The family and neighbours of Sharif Ahmed Bashir Siddiqui, 38, who live in a nondescript lower-middle class locality in Malad (East), appeared shocked over the arrest of the school teacher by the Pune police for his alleged role in fanning a xenophobia campaign over the internet, which, the police claim, forced an exodus of northeasterners from the educational capital of Maharashtra.
They said Siddiqui got the inflammatory clip from a nephew and must have uploaded it without being fully aware of the consequences.
When HT visited Basuwala society in Triveni Nagar, a pre-dominantly slum cluster nestled amid high-rises, Siddiqui’s distraught family appeared groping for answers about what they claimed was “a wrong arrest”.
Living in a one-room-kitchen house in one of the narrow lanes, Siddiqui's 29-year-old wife Afroz said that she and her three daughters – Samia, 10, Sumaila, 5, and Laiba, 3 – were still to come to terms with the reality.
Siddiqui lives with his wife, the daughters, and sister Shabnam, 24, an employee with a private bank.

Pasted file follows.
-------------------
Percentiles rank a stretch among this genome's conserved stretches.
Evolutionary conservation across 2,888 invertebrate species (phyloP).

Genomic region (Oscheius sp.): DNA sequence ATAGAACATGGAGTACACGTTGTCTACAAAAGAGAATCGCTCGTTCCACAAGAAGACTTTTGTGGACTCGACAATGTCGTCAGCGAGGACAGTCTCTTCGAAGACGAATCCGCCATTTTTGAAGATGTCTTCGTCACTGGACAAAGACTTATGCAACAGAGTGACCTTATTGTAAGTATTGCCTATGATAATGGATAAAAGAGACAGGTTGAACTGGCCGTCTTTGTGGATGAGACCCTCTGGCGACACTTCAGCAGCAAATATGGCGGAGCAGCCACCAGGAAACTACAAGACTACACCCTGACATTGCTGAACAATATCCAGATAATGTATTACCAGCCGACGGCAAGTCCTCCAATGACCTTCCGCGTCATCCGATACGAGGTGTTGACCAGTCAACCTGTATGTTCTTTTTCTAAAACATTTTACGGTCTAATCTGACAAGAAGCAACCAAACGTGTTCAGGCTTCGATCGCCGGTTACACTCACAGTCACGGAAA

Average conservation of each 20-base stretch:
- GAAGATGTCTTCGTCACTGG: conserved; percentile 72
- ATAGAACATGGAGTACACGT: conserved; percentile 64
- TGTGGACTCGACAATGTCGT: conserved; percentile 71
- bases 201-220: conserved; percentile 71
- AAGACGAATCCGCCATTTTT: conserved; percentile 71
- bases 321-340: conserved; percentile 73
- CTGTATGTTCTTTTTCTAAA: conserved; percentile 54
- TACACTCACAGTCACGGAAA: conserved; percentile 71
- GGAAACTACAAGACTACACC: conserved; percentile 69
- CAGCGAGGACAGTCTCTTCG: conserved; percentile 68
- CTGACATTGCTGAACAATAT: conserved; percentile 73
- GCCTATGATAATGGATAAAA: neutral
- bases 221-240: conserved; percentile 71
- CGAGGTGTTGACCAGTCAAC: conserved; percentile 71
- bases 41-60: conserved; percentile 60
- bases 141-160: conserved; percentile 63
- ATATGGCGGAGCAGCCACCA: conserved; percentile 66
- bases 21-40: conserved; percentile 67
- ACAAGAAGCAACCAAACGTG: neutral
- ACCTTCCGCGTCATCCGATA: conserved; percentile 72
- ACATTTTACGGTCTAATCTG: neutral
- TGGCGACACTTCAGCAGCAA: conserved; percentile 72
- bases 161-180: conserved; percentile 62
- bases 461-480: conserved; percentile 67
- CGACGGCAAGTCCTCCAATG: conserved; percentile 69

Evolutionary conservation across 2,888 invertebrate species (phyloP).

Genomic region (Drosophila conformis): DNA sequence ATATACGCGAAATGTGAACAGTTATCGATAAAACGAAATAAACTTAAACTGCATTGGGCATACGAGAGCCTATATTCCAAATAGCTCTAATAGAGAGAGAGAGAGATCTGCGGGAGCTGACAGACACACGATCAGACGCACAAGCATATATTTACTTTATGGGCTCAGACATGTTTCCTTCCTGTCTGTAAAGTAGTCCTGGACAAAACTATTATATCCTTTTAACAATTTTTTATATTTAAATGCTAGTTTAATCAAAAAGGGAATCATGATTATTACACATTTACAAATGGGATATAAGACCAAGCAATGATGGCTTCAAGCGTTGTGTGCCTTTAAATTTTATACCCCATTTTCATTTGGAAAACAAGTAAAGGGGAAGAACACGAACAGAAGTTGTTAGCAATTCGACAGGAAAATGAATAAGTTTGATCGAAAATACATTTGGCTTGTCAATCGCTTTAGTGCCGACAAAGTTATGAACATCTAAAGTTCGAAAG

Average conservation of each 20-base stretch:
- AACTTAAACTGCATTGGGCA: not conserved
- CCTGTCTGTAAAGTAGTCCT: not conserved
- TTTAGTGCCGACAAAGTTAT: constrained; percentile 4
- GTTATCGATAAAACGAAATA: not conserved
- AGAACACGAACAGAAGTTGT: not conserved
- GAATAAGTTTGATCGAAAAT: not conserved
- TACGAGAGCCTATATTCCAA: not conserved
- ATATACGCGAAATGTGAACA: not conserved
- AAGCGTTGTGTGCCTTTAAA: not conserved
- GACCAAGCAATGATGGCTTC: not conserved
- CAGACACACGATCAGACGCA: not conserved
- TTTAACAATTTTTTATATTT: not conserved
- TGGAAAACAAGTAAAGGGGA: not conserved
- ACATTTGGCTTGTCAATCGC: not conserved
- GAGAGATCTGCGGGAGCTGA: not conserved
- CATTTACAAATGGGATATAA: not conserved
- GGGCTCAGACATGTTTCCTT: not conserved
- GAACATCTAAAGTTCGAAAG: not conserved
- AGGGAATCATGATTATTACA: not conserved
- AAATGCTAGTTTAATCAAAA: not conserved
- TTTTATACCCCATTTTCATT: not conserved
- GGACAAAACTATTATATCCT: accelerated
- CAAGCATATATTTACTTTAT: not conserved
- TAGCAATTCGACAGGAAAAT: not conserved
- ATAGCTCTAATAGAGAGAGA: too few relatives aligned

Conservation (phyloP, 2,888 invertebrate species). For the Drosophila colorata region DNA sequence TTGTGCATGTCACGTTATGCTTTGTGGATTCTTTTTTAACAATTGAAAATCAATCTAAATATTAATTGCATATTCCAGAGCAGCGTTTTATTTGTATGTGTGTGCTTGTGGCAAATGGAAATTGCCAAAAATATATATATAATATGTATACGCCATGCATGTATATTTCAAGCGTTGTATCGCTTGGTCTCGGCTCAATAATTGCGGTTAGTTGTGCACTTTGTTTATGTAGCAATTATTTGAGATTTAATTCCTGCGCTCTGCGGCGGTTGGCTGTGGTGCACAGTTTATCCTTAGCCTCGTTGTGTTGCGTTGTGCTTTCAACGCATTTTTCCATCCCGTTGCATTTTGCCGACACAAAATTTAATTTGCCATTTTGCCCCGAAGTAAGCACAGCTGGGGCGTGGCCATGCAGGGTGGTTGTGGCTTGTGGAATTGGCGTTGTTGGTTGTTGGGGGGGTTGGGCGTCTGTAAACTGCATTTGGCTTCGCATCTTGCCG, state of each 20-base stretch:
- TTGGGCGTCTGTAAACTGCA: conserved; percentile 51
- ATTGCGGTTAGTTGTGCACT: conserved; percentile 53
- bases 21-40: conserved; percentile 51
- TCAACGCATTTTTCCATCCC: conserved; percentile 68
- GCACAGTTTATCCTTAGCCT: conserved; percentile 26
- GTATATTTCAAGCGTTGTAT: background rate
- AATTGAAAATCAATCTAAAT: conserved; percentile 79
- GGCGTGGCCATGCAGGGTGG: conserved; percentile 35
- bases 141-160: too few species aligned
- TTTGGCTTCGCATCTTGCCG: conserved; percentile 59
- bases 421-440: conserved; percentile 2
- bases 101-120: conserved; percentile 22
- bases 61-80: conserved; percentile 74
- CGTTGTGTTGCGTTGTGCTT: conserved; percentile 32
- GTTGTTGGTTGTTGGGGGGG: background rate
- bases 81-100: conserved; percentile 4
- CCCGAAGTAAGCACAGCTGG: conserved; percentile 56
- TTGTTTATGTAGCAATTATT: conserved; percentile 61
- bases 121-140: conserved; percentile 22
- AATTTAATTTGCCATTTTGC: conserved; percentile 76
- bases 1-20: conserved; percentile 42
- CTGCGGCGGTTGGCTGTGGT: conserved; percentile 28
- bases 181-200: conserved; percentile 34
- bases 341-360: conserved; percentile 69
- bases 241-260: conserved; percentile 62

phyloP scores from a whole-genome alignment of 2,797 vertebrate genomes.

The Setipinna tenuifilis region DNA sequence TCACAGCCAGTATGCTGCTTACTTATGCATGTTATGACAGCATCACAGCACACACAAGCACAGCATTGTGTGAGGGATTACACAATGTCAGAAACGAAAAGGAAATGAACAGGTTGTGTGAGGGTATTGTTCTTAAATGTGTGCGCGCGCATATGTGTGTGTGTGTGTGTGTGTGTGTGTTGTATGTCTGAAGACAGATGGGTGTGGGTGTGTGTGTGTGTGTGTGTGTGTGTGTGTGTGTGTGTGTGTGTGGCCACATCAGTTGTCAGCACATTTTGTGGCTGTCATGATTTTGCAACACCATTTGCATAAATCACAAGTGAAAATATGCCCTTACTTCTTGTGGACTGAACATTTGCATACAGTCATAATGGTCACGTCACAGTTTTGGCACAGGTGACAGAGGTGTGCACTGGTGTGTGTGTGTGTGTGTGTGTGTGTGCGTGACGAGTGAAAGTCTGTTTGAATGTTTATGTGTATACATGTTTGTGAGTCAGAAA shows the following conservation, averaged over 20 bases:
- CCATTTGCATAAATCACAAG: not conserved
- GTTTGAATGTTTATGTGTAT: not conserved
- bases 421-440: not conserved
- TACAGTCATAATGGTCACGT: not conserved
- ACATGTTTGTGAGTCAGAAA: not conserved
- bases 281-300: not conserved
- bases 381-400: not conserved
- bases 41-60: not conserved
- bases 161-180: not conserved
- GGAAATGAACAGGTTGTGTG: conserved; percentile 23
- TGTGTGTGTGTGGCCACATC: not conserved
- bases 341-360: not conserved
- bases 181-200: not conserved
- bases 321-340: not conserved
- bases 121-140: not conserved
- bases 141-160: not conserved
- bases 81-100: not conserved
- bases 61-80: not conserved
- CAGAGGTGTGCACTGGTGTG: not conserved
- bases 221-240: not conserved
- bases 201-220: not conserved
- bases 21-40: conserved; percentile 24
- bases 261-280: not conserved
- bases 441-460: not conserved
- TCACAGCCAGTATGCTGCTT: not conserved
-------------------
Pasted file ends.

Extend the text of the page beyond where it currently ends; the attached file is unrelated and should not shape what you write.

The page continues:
His brother Shabbir Ahmed, 40, stays next door with his wife Aarifa, 39, their three children and his mother. Shabbir runs a printing workshop in the area.
“One of his nephews transferred the video clip to his phone via Bluetooth. He showed us the clip and we said that he should delete it as the content was heartbreakingly violent. We do not know when he went to the workshop and uploaded it on the internet,” said Shabnam.
“It was like just another video that people share. He did not know the repercussions of what he was doing. He does not even watch news to know that the video would have such a fall-out. He had no intention of creating anti-national feelings. Even when he was questioned, he immediately admitted that he had made a mistake,” she added.
A science graduate from a leading Vile Parle-based college, Siddiqui was teaching Maths and Computer Science at Swami Vivekananda School in Malad (East) in the mornings, and would take private tuitions later in the day.
Sohail Khatuda, 34, his neighbour, said: “The police have claimed that he was in hiding. They came on Tuesday to his house to arrest him and picked him up from the workshop nearby. The police are making wrong statements.”
Neighbours said Siddiqui is a soft-spoken and god-fearing person who would rarely raise his voice.